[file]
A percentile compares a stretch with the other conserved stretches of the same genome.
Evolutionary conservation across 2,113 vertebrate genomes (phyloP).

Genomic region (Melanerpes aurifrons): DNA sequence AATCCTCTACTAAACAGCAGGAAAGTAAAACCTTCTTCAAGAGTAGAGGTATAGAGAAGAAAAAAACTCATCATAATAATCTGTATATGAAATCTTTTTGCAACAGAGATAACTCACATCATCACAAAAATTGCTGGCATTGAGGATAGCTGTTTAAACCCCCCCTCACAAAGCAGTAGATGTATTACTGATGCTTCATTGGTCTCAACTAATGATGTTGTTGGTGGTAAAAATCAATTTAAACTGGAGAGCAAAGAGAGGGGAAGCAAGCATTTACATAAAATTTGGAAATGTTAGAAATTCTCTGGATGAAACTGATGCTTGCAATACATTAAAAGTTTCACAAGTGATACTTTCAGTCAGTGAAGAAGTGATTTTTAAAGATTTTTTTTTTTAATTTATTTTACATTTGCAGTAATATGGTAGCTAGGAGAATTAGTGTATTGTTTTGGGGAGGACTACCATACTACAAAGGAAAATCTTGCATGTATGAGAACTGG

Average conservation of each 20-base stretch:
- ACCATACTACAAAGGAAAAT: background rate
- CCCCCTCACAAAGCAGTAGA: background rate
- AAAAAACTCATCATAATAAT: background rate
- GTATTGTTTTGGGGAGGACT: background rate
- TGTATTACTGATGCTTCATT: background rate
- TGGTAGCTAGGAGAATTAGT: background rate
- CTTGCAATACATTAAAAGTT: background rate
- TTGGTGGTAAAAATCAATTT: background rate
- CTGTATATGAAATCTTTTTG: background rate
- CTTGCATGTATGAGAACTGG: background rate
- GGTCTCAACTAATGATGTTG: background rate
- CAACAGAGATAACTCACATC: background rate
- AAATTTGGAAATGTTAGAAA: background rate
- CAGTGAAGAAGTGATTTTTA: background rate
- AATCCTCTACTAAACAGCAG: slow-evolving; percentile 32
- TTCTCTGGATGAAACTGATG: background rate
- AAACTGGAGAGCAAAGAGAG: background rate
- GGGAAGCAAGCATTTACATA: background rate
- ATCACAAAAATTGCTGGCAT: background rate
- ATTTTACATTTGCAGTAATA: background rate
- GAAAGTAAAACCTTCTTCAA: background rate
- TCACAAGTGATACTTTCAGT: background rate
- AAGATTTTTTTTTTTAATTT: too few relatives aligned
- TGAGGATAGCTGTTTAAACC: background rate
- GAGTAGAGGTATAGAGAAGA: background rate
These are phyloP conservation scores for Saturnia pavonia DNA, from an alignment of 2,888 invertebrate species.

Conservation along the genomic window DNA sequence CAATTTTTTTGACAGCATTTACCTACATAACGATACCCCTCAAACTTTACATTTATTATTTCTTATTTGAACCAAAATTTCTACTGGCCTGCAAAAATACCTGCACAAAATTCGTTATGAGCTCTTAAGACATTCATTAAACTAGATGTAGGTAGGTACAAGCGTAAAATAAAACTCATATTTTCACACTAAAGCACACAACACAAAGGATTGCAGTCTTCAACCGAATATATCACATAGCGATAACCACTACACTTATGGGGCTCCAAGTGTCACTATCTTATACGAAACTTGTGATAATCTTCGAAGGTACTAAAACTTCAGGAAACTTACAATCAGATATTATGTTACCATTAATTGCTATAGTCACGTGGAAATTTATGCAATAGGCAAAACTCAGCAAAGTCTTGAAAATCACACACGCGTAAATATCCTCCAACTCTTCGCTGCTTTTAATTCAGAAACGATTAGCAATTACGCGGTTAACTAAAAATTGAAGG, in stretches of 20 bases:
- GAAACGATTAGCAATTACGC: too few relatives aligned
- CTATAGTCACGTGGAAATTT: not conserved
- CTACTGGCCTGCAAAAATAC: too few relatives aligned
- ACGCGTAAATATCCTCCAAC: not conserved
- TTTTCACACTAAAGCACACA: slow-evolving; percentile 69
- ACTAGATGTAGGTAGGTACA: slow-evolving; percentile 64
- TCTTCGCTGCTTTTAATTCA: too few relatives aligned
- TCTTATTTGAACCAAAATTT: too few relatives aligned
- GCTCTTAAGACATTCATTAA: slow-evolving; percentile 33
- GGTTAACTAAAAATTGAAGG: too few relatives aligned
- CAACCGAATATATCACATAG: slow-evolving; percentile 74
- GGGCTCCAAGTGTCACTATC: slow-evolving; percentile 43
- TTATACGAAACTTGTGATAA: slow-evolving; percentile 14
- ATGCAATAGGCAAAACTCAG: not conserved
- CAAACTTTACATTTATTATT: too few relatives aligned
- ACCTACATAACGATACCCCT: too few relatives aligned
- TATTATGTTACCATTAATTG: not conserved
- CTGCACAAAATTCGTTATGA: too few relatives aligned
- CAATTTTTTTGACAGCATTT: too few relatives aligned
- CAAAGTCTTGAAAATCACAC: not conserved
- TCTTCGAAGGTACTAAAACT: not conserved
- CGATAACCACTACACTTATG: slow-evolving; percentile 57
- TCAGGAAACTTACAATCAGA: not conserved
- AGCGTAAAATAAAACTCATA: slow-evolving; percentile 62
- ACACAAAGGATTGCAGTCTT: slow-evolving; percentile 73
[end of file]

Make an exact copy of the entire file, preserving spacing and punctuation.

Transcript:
A percentile compares a stretch with the other conserved stretches of the same genome.
Evolutionary conservation across 2,113 vertebrate genomes (phyloP).

Genomic region (Melanerpes aurifrons): DNA sequence AATCCTCTACTAAACAGCAGGAAAGTAAAACCTTCTTCAAGAGTAGAGGTATAGAGAAGAAAAAAACTCATCATAATAATCTGTATATGAAATCTTTTTGCAACAGAGATAACTCACATCATCACAAAAATTGCTGGCATTGAGGATAGCTGTTTAAACCCCCCCTCACAAAGCAGTAGATGTATTACTGATGCTTCATTGGTCTCAACTAATGATGTTGTTGGTGGTAAAAATCAATTTAAACTGGAGAGCAAAGAGAGGGGAAGCAAGCATTTACATAAAATTTGGAAATGTTAGAAATTCTCTGGATGAAACTGATGCTTGCAATACATTAAAAGTTTCACAAGTGATACTTTCAGTCAGTGAAGAAGTGATTTTTAAAGATTTTTTTTTTTAATTTATTTTACATTTGCAGTAATATGGTAGCTAGGAGAATTAGTGTATTGTTTTGGGGAGGACTACCATACTACAAAGGAAAATCTTGCATGTATGAGAACTGG

Average conservation of each 20-base stretch:
- ACCATACTACAAAGGAAAAT: background rate
- CCCCCTCACAAAGCAGTAGA: background rate
- AAAAAACTCATCATAATAAT: background rate
- GTATTGTTTTGGGGAGGACT: background rate
- TGTATTACTGATGCTTCATT: background rate
- TGGTAGCTAGGAGAATTAGT: background rate
- CTTGCAATACATTAAAAGTT: background rate
- TTGGTGGTAAAAATCAATTT: background rate
- CTGTATATGAAATCTTTTTG: background rate
- CTTGCATGTATGAGAACTGG: background rate
- GGTCTCAACTAATGATGTTG: background rate
- CAACAGAGATAACTCACATC: background rate
- AAATTTGGAAATGTTAGAAA: background rate
- CAGTGAAGAAGTGATTTTTA: background rate
- AATCCTCTACTAAACAGCAG: slow-evolving; percentile 32
- TTCTCTGGATGAAACTGATG: background rate
- AAACTGGAGAGCAAAGAGAG: background rate
- GGGAAGCAAGCATTTACATA: background rate
- ATCACAAAAATTGCTGGCAT: background rate
- ATTTTACATTTGCAGTAATA: background rate
- GAAAGTAAAACCTTCTTCAA: background rate
- TCACAAGTGATACTTTCAGT: background rate
- AAGATTTTTTTTTTTAATTT: too few relatives aligned
- TGAGGATAGCTGTTTAAACC: background rate
- GAGTAGAGGTATAGAGAAGA: background rate
These are phyloP conservation scores for Saturnia pavonia DNA, from an alignment of 2,888 invertebrate species.

Conservation along the genomic window DNA sequence CAATTTTTTTGACAGCATTTACCTACATAACGATACCCCTCAAACTTTACATTTATTATTTCTTATTTGAACCAAAATTTCTACTGGCCTGCAAAAATACCTGCACAAAATTCGTTATGAGCTCTTAAGACATTCATTAAACTAGATGTAGGTAGGTACAAGCGTAAAATAAAACTCATATTTTCACACTAAAGCACACAACACAAAGGATTGCAGTCTTCAACCGAATATATCACATAGCGATAACCACTACACTTATGGGGCTCCAAGTGTCACTATCTTATACGAAACTTGTGATAATCTTCGAAGGTACTAAAACTTCAGGAAACTTACAATCAGATATTATGTTACCATTAATTGCTATAGTCACGTGGAAATTTATGCAATAGGCAAAACTCAGCAAAGTCTTGAAAATCACACACGCGTAAATATCCTCCAACTCTTCGCTGCTTTTAATTCAGAAACGATTAGCAATTACGCGGTTAACTAAAAATTGAAGG, in stretches of 20 bases:
- GAAACGATTAGCAATTACGC: too few relatives aligned
- CTATAGTCACGTGGAAATTT: not conserved
- CTACTGGCCTGCAAAAATAC: too few relatives aligned
- ACGCGTAAATATCCTCCAAC: not conserved
- TTTTCACACTAAAGCACACA: slow-evolving; percentile 69
- ACTAGATGTAGGTAGGTACA: slow-evolving; percentile 64
- TCTTCGCTGCTTTTAATTCA: too few relatives aligned
- TCTTATTTGAACCAAAATTT: too few relatives aligned
- GCTCTTAAGACATTCATTAA: slow-evolving; percentile 33
- GGTTAACTAAAAATTGAAGG: too few relatives aligned
- CAACCGAATATATCACATAG: slow-evolving; percentile 74
- GGGCTCCAAGTGTCACTATC: slow-evolving; percentile 43
- TTATACGAAACTTGTGATAA: slow-evolving; percentile 14
- ATGCAATAGGCAAAACTCAG: not conserved
- CAAACTTTACATTTATTATT: too few relatives aligned
- ACCTACATAACGATACCCCT: too few relatives aligned
- TATTATGTTACCATTAATTG: not conserved
- CTGCACAAAATTCGTTATGA: too few relatives aligned
- CAATTTTTTTGACAGCATTT: too few relatives aligned
- CAAAGTCTTGAAAATCACAC: not conserved
- TCTTCGAAGGTACTAAAACT: not conserved
- CGATAACCACTACACTTATG: slow-evolving; percentile 57
- TCAGGAAACTTACAATCAGA: not conserved
- AGCGTAAAATAAAACTCATA: slow-evolving; percentile 62
- ACACAAAGGATTGCAGTCTT: slow-evolving; percentile 73